somewhere in the between
Excitement tends to be the most common emotion people ascribe to us when they hear that we’re headed to the Philippines for our next Foreign Service assignment. Nervousness comes in at a distant second. “You’re moving to Manila? That’s so exciting!” “Are you excited? You must be so excited!” We fielded similar queries from friends, relatives, and total strangers prior to departing for our first tour in Kenya, and again ahead of the move to Moldova, and also in the run-up to our assignment in Rwanda.
These questions have less to do with the destinations, of course, than with the oft-held assumption that with each move we are embarking on yet another thrilling overseas adventure. To be fair, we feel very fortunate to have been assigned to each of these countries and have enjoyed every posting. That said, excitement is too one-dimensional a mindset to describe the complex mix of emotions that accompany each move abroad, which also encompasses everything from the sadness of separation from loved ones to the anxiety of starting a new job.
Nothing in the Foreign Service happens without a set of travel orders – an official document that spells out in detail each mandatory element and authorized expense associated with an overseas posting. It is, in fact, one of the more appropriately titled elements of our bureaucracy, because while the first word connotes fun and excitement, the second underscores that each time we relocate it is at the behest of our government. We relish the opportunity to explore new countries and cultures – it is why we signed up for this career – but this shouldn’t obscure the fact that we are not masters of our own destinies nor the fact that each adventure comes with a side of hardship.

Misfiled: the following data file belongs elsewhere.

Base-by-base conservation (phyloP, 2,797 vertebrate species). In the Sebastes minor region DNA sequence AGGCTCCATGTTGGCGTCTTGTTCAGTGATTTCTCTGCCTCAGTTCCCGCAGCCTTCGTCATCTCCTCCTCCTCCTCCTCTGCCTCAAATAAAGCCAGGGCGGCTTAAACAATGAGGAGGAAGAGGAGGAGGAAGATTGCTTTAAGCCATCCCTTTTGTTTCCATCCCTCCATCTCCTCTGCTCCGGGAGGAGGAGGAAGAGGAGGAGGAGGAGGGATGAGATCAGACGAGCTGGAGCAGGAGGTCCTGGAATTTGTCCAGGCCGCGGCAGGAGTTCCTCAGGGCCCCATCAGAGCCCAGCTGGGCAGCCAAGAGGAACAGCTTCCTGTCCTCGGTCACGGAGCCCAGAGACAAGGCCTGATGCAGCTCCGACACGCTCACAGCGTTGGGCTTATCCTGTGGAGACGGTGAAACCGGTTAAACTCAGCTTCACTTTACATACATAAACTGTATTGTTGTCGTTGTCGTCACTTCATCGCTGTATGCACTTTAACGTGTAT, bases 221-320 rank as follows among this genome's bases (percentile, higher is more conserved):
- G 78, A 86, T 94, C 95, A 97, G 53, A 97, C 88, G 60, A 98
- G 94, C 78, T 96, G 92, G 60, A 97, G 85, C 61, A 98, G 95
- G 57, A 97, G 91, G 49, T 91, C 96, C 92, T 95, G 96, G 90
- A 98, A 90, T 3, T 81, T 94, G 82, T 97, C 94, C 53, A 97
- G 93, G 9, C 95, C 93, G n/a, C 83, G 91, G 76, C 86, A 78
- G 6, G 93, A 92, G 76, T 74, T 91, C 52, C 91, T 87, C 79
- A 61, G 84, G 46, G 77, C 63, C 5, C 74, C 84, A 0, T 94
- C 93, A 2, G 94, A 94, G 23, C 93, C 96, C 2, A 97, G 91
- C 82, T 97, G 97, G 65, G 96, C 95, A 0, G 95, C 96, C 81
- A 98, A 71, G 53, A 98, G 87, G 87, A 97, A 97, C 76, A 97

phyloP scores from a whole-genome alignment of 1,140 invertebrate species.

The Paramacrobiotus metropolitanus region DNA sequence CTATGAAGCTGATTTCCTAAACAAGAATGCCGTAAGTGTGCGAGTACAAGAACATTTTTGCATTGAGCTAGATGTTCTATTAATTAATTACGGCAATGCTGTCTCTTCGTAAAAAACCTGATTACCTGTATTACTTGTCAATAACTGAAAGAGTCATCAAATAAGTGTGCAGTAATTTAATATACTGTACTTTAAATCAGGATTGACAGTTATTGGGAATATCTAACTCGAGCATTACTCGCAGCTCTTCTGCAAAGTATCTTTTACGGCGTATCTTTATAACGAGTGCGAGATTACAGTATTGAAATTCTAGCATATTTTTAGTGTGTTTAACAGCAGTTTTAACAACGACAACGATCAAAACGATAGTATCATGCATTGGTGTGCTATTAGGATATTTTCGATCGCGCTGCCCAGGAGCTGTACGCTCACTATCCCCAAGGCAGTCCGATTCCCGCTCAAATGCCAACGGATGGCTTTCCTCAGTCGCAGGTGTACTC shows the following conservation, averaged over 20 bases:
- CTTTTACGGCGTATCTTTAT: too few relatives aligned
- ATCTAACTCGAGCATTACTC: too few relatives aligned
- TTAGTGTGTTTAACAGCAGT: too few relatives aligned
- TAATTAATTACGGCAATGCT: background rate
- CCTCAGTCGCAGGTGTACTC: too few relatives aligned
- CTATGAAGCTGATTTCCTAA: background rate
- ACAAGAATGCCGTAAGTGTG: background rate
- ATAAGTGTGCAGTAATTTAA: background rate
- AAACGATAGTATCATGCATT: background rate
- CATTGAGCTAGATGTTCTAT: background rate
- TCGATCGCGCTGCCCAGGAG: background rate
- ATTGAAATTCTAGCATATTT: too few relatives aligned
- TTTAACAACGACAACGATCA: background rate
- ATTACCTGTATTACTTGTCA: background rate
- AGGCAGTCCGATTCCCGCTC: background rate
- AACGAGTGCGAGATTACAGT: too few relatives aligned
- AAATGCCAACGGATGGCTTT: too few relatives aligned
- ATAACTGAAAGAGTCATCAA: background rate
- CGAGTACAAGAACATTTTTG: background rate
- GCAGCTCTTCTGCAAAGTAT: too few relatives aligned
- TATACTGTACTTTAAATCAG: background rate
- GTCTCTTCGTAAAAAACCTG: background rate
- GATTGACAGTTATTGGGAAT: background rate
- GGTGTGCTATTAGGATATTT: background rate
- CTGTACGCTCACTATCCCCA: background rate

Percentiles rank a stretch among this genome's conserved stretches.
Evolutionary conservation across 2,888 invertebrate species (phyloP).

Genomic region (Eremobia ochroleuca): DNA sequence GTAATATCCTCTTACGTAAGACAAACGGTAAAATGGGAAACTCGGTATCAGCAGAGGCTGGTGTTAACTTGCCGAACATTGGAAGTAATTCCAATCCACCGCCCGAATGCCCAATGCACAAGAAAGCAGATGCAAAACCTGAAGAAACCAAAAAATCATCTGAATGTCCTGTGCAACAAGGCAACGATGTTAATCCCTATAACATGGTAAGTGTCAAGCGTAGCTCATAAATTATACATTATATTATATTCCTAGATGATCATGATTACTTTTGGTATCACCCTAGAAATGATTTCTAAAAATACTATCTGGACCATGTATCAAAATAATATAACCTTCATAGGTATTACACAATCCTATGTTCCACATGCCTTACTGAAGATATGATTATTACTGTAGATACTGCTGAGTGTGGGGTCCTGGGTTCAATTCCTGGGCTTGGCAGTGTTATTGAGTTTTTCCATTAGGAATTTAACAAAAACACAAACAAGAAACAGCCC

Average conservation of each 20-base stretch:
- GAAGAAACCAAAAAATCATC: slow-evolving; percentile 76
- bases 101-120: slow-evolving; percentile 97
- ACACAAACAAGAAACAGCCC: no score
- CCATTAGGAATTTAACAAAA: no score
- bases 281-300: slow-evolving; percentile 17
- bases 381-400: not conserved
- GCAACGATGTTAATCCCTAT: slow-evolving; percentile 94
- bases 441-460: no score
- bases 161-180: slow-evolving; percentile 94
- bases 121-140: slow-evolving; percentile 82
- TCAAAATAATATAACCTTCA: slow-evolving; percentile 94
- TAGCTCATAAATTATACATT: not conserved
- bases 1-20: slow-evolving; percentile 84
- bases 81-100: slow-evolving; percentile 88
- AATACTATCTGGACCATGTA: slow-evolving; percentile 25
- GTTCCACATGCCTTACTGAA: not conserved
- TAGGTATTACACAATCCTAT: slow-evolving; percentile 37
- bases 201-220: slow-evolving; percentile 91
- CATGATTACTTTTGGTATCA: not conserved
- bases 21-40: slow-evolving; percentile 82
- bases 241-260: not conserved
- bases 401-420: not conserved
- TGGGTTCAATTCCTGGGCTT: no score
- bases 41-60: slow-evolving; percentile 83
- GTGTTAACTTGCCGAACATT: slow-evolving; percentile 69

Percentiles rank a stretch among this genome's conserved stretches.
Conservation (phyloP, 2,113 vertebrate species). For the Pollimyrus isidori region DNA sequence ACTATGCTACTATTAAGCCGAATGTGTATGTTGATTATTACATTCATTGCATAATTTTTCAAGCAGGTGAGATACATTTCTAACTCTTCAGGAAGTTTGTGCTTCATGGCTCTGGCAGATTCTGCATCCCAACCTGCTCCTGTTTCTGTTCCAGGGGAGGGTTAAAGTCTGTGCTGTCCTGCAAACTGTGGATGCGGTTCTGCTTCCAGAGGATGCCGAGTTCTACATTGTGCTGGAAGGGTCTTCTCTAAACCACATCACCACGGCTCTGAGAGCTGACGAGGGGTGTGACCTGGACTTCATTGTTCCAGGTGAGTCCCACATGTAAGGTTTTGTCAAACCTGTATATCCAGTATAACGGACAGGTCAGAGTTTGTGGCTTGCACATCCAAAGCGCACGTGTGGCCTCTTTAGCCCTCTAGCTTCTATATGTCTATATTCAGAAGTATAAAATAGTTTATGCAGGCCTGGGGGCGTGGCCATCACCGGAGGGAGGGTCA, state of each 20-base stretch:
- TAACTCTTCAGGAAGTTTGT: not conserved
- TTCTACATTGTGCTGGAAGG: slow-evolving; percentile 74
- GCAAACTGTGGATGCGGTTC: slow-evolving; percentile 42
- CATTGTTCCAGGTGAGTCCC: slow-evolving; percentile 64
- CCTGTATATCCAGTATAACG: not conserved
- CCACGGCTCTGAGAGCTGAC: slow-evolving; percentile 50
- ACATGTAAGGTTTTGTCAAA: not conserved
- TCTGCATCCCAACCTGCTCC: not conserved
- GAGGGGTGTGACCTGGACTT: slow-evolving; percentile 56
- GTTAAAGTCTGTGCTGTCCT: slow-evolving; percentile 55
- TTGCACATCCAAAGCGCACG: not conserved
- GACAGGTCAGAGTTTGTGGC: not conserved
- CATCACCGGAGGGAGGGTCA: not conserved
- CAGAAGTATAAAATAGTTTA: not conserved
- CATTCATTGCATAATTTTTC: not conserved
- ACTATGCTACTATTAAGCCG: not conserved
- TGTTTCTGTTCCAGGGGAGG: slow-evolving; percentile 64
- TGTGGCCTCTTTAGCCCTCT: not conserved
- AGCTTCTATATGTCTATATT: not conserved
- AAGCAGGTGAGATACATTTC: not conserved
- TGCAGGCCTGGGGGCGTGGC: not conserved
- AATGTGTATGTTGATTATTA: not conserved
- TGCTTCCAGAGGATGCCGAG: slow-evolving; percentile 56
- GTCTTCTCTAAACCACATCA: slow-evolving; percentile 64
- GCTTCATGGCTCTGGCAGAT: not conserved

Are we excited to spend two years in the Philippines? Of course. Do we feel excited at this very moment? Not quite. Rather, our thoughts and feelings are completely jumbled, as often happens when one chapter of our lives closes while the next has yet to begin. D finished his first DC assignment on Tuesday, S wrapped up training the previous week, and we have just spent the last three days packing up our belongings. And now we are truly in the between – living out of suitcases in a mostly empty house, trying to unwind after a stressful sprint to the finish line of our DC tour while helping our kids keep their big emotions at bay.